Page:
"Every day when we saw his fearlessness. He was fearless and he threw himself into this role. It was astonishing, we loved every second of it. And just before we finished it, we got the news that Heath had died. And at first I thought I should take out all the angry sounds, all the steel, rusted steel, the razer blades on the strings. And then I realized to truly pay respect to the man, and the character, and the role that he had given us was to leave this edge in, to leave the punk attitude, to leave the anger."
He continued to speak, inevitably transitioning to how he learned of, and his reaction to, the Aurora movie theater shooting that had begun just minutes after The Dark Knight Rises had begun that particular showing, where twelve people lost their lives. Years after the tragedy, as he spoke to the concert's audience, his voice was still filled with sorrow, pain, and empathy.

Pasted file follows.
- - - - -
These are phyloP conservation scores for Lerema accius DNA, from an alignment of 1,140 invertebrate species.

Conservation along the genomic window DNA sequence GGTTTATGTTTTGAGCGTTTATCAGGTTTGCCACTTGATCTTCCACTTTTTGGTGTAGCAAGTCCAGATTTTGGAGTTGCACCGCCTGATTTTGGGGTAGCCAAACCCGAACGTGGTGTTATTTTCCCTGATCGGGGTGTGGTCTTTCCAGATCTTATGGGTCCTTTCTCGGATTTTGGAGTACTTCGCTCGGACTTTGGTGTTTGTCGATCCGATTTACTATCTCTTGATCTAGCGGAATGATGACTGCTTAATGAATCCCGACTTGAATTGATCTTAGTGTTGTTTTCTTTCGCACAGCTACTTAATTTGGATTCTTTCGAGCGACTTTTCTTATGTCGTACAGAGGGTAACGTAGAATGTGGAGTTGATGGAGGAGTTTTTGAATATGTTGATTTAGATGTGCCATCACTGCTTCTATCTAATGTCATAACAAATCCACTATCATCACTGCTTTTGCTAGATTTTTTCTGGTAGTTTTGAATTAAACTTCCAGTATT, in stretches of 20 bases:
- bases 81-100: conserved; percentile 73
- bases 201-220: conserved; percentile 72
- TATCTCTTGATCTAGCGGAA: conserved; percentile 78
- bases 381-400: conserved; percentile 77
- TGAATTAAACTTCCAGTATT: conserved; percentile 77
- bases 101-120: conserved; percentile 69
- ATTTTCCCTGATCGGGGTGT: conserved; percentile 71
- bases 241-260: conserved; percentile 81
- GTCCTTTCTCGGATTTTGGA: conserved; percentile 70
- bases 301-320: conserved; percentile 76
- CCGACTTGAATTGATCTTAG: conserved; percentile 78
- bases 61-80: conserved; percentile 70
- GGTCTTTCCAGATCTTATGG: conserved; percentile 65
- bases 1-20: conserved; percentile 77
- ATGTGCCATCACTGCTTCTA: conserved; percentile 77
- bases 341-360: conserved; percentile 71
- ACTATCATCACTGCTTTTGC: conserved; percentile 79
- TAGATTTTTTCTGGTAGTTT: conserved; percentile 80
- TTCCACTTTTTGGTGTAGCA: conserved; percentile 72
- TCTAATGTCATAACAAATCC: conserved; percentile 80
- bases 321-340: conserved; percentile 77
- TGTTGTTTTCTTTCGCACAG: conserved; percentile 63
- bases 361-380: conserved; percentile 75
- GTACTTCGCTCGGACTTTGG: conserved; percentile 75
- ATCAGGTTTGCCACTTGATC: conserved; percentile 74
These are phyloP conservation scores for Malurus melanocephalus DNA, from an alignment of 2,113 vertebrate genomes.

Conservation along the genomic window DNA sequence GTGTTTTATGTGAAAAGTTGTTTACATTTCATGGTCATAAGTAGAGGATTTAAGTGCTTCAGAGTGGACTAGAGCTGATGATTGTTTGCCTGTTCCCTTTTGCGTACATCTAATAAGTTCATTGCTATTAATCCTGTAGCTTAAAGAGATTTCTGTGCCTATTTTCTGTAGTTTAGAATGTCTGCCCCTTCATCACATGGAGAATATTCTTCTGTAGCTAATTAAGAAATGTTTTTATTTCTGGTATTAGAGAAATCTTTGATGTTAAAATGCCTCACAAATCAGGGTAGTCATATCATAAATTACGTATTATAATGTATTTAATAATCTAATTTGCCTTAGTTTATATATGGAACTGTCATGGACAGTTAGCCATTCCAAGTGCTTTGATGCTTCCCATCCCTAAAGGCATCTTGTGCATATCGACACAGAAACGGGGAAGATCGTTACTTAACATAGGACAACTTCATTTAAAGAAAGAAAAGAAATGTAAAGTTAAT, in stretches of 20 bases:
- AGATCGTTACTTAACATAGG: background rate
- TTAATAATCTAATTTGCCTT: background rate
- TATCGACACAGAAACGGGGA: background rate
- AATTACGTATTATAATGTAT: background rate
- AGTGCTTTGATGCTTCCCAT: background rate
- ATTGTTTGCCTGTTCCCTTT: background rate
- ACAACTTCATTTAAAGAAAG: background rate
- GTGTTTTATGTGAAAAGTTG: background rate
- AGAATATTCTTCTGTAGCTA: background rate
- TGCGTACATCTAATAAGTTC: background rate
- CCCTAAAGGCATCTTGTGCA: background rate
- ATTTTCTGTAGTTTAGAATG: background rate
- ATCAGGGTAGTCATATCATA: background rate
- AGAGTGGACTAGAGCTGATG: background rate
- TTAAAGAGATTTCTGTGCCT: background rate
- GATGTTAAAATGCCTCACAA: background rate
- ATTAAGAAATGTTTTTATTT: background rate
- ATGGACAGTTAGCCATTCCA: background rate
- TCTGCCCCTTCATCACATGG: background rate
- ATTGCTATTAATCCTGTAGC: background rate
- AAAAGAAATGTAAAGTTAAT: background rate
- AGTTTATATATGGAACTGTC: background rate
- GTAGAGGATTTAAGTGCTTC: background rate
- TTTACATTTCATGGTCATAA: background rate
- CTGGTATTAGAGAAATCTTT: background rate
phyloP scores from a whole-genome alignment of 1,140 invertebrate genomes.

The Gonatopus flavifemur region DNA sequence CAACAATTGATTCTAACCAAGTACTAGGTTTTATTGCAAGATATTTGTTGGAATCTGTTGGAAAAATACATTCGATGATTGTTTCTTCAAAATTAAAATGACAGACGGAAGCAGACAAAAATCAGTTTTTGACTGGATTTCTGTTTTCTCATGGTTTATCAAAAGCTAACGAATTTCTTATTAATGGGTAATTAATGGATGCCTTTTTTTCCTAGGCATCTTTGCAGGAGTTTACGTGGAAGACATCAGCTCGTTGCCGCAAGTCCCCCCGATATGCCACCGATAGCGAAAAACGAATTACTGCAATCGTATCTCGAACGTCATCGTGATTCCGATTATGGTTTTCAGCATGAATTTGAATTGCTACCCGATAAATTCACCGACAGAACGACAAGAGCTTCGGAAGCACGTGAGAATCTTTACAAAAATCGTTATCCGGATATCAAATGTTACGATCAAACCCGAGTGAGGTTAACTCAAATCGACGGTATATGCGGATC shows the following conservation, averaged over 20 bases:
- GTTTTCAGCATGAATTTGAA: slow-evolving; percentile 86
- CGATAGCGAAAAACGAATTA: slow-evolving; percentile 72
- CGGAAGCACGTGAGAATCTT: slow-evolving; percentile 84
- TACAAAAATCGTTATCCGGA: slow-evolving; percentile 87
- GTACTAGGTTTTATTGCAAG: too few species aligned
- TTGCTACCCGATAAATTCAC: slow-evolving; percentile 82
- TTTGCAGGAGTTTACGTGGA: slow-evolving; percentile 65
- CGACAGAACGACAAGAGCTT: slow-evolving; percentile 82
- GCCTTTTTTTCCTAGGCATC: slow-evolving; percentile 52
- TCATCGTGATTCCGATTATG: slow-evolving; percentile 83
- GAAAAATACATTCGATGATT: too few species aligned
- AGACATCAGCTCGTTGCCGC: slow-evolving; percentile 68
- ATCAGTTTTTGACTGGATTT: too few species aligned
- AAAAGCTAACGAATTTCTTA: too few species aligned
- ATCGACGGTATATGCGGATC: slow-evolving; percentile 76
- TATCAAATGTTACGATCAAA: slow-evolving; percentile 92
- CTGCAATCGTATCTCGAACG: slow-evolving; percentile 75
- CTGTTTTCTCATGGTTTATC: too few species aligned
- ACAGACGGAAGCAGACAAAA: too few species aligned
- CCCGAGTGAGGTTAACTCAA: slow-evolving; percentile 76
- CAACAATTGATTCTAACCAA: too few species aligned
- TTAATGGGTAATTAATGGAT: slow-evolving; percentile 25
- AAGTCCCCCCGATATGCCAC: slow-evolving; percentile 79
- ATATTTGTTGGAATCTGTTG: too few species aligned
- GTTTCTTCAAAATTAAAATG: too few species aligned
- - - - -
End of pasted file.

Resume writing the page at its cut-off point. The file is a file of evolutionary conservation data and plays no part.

"We had this amazing premiere in New York. And the next day we got on a plane and we arrived in London at the crack of dawn. Early in the morning, I got to my apartment and my phone is ringing. It's a journalist and he says can I comment on the terrible tragedy of the shooting that happened in a little town in Colorado where they were playing our movie. It was a town called Aurora. I hadn't heard of it, none of us had heard of it as we were on a plane coming to London. So, the first word that popped into my head was 'devastated'. And I realized it was just a word and I don't deal in words...so that night when I was thinking about those people. About those poor, poor people who were left alone behind, the victims. I found the choir and I said can we do a piece of music without words but just feels like we're reaching across the Atlantic. We're reaching across to Aurora..we're letting them know that we're thinking of them. That we're stretching out our arms, we're putting our arms around them." "...and you know, the world hasn't gotten much better since then. In fact, if anything, it has gotten worse....but on this stage, from all corners of the world, from all different cultures, we are playing for you tonight, my lord. From our hearts, with our hearts, without words we're here for you."